White collar dogs
Animals in the office can lower stress and increase productivity— if they’re well-behaved.
Once or twice a week, when you visit Patagonia Halifax, you might catch Daisy during one of her shifts. She’s not paid much, but she’s been working there since she was eight weeks old.
Oh, and she’s a dog.
“She’s in public relations,” says Jon Clark, Daisy’s owner.
Clark is a salesperson at Patagonia, and he’s been bringing Nova Scotia Duck Tollers to work with him for four (dog) generations, starting back when he used to own and run The Trail Shop on Quinpool.
“In fact, I get in trouble if I don’t bring her to work,” he says.
More and more, offices and businesses are opening their doors to our canine comrades. Pretty much the entire shopping district on Quinpool has begun accommodating dog owners so they can bring Fido inside while they shop, and many offices allow employees to bring their dogs in from home for the day.
“You have to like dogs in order to work for the company,” says Tara Migel, a programmer at a local IT firm who owns a boxer named Finnegan. “Mine’s not the only one, either. There can be up to five dogs in there on any given day.”
Is this trend merely a conciliatory measure, to attract customers and the best talent? A dog-friendly workplace is a fringe benefit, sure, but there are definite boons for dog owners and their dogs.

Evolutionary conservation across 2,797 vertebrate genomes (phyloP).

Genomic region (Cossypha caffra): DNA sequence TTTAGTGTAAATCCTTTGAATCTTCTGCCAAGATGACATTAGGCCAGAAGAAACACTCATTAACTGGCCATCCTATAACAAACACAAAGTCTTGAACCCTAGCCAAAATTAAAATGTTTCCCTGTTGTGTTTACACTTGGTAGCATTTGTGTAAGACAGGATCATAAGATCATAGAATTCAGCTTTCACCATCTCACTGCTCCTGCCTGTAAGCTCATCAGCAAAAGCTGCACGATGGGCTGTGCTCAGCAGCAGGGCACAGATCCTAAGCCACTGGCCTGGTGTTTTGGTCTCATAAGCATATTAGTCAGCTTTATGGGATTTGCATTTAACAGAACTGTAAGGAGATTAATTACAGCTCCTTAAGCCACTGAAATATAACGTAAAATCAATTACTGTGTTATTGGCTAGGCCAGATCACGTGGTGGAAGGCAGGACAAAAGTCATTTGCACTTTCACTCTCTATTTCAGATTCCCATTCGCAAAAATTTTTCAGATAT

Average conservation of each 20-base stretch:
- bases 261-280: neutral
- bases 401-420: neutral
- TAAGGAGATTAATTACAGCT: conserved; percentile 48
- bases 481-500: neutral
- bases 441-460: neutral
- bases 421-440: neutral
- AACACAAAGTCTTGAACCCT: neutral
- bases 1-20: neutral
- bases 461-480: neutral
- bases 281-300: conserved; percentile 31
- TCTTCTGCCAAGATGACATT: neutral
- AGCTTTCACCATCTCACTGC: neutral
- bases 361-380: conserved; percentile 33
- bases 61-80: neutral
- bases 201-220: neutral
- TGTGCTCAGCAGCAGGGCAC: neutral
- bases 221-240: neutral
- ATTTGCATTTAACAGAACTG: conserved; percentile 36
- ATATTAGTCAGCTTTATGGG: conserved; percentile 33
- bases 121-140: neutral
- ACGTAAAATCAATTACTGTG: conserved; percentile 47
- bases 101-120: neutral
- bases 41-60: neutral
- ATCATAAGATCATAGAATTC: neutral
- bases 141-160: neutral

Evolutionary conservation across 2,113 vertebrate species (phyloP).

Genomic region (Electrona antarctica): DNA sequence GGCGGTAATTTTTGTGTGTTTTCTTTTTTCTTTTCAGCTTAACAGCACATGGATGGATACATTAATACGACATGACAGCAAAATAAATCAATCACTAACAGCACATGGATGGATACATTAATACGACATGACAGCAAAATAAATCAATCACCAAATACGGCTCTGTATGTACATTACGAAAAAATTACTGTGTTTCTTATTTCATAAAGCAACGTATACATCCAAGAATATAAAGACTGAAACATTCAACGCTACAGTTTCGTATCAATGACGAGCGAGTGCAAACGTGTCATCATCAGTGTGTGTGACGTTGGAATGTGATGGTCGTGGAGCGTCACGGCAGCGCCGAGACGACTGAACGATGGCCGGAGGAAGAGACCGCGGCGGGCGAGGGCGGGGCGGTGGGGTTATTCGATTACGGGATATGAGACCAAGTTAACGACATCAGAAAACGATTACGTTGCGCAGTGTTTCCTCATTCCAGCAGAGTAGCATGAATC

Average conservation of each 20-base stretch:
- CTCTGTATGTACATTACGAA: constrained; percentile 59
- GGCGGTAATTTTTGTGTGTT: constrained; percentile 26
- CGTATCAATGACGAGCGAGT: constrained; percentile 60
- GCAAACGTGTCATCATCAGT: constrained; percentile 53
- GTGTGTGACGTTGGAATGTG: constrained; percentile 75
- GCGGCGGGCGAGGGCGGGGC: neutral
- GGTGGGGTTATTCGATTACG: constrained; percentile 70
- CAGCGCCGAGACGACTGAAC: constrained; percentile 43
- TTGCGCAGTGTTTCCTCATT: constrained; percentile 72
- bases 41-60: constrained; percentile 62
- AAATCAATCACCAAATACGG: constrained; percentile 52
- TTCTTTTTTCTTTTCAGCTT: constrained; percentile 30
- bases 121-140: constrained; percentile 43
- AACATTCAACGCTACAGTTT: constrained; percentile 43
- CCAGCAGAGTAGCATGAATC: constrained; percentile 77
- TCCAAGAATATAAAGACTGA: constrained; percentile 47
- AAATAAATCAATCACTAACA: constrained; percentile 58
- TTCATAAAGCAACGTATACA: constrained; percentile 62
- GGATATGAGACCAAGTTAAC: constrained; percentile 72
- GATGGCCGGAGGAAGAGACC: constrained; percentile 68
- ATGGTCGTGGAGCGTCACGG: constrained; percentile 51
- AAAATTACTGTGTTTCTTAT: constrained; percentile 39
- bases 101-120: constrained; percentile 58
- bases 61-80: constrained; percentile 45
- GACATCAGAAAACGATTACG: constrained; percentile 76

Guy Lapierre is a professional dog trainer with the Halifax chapter of Unleashed Potential, and he can see why so many employers like to give their staff the option to bring dogs to work.
“You might see an actual increase in productivity,” says Lapierre, who says a dog can help you mentally leave the work environment, allowing you to return refreshed. “I think they’d probably get more of a true break if they were to go interact with their dog. During that break time, they probably completely forget about work.” Migel, a client of Lapierre’s, agrees. “He helps keep my stress level low,” says Migel, who takes Finnegan to Point Pleasant Park every lunch hour. “If you’re having a rough day, just go over and pet the dog for a minute. It helps calm you down, gives you a nice break.”
Of course, that gain in productivity is only possible if the dog behaves, and the owner doesn’t have to spend the entire shift cleaning up after it. But the workplace can actually help dogs flex their obedience muscles.
“I think it’s a great opportunity for the dog to exercise and practise their impulse control,” says Lapierre. “When they go to work, they obviously can’t be jumping on people or on desks, or stealing stuff out of the garbage, or that kind of stuff. You’d have to have a dog that listens.”
“It makes a huge difference in their socialization,” says Clark, who says Daisy often surprises customers by being so well-mannered in a store environment. “That’s purely because of her spending time, being out, getting lots of attention.”
Lapierre says most dogs can be trained to be workplace compatible, save for the dire cases where getting them to be ‘manageable’ is the best case scenario. He also recommends against bringing them every day, because if they’re never alone, they can’t develop severe separation anxiety.
“When dogs come to work,” says Clark, “everybody at the workplace is happier.”
Woof! Woof! It’s time to get to work—with pets!